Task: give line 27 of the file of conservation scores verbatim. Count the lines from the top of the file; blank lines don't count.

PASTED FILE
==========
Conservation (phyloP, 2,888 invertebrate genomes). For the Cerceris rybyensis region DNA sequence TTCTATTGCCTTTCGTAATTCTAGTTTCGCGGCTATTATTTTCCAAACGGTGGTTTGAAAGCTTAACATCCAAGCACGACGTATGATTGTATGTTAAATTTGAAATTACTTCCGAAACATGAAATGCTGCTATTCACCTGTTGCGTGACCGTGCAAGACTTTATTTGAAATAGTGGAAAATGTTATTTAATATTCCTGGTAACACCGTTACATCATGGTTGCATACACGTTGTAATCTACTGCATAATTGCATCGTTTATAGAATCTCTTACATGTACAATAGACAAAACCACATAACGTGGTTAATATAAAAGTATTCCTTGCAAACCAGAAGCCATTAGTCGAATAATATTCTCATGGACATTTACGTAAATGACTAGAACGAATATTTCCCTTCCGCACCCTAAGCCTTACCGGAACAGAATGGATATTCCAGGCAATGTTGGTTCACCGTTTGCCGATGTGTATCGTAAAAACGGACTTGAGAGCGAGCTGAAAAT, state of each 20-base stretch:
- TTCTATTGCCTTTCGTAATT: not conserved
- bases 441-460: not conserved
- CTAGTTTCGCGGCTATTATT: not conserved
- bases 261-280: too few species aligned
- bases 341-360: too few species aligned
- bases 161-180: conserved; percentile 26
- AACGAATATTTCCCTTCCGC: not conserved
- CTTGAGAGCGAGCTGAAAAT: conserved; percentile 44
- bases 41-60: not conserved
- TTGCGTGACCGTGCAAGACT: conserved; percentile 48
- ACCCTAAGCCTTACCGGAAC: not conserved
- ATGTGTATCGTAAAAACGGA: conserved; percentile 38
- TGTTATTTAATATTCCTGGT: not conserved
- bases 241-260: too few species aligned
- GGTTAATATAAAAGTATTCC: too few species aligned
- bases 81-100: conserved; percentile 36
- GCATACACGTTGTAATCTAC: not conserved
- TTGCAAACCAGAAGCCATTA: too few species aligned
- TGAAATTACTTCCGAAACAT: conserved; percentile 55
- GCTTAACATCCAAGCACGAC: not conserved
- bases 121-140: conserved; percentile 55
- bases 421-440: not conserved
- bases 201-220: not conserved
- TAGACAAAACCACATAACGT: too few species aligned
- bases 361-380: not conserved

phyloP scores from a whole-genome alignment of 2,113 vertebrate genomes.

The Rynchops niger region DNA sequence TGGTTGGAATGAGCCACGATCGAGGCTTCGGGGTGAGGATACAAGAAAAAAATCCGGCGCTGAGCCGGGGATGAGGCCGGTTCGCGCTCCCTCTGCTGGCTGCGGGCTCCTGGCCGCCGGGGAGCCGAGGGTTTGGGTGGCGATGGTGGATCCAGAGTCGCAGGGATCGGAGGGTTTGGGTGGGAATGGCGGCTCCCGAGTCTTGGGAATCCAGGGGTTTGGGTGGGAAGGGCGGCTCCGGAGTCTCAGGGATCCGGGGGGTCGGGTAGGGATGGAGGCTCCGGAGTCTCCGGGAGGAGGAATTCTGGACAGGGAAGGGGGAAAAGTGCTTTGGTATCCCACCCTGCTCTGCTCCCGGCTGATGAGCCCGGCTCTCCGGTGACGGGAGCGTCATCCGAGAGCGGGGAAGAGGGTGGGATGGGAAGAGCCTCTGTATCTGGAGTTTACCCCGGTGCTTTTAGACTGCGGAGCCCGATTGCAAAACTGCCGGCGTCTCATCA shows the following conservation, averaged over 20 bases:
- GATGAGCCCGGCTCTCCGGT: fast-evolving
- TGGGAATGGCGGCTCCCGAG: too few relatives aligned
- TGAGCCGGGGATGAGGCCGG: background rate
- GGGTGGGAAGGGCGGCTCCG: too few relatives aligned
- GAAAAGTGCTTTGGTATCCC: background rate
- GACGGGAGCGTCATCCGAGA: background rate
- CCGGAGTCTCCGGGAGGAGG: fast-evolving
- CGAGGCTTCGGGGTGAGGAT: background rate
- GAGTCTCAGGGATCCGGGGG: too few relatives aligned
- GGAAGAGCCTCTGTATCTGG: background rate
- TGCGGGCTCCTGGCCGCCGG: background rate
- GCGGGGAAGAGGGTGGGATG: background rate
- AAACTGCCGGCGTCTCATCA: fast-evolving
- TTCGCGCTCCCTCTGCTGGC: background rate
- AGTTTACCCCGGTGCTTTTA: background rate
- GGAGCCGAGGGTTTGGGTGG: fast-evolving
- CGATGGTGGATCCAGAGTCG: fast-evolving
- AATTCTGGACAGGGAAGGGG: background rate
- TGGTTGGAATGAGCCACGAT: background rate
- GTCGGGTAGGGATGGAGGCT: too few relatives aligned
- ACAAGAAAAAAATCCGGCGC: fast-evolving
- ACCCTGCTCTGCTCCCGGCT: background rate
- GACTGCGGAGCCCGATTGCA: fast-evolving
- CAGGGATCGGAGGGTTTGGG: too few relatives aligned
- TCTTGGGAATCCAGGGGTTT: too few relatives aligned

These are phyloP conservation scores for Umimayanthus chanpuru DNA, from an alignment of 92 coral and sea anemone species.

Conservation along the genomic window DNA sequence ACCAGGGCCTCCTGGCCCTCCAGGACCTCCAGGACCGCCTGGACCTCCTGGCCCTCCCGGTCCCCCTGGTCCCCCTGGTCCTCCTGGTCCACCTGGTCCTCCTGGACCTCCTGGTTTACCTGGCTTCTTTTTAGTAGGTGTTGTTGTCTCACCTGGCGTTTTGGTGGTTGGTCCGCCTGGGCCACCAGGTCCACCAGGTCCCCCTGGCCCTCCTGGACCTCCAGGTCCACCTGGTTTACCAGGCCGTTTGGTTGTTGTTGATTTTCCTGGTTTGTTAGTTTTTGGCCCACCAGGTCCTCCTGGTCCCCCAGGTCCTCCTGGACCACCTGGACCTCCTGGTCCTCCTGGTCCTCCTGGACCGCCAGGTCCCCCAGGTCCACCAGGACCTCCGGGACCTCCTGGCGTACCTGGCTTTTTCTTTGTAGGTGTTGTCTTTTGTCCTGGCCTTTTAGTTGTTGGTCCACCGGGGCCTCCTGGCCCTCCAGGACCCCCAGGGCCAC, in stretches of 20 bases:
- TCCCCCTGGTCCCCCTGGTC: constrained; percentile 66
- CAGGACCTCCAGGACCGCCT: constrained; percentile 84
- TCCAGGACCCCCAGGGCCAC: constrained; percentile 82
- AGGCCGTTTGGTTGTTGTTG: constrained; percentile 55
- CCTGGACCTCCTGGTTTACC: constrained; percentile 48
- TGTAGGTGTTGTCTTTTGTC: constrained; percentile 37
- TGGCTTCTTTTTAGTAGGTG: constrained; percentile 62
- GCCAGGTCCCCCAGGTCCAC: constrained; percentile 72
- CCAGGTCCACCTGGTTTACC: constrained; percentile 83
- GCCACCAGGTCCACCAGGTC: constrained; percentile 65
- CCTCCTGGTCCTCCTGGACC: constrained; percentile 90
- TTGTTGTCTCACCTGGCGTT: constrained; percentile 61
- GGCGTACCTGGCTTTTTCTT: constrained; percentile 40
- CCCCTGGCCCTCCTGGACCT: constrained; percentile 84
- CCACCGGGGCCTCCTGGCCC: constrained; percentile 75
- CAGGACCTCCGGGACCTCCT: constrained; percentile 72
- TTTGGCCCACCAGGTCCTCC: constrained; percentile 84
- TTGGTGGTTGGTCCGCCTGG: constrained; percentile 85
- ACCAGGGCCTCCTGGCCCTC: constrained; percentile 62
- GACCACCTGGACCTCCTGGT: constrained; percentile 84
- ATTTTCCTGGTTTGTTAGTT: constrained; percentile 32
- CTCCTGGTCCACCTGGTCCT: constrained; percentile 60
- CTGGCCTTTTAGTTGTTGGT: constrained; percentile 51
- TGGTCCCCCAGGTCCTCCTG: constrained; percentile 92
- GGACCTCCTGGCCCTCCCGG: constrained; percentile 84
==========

phyloP scores from a whole-genome alignment of 2,113 vertebrate genomes.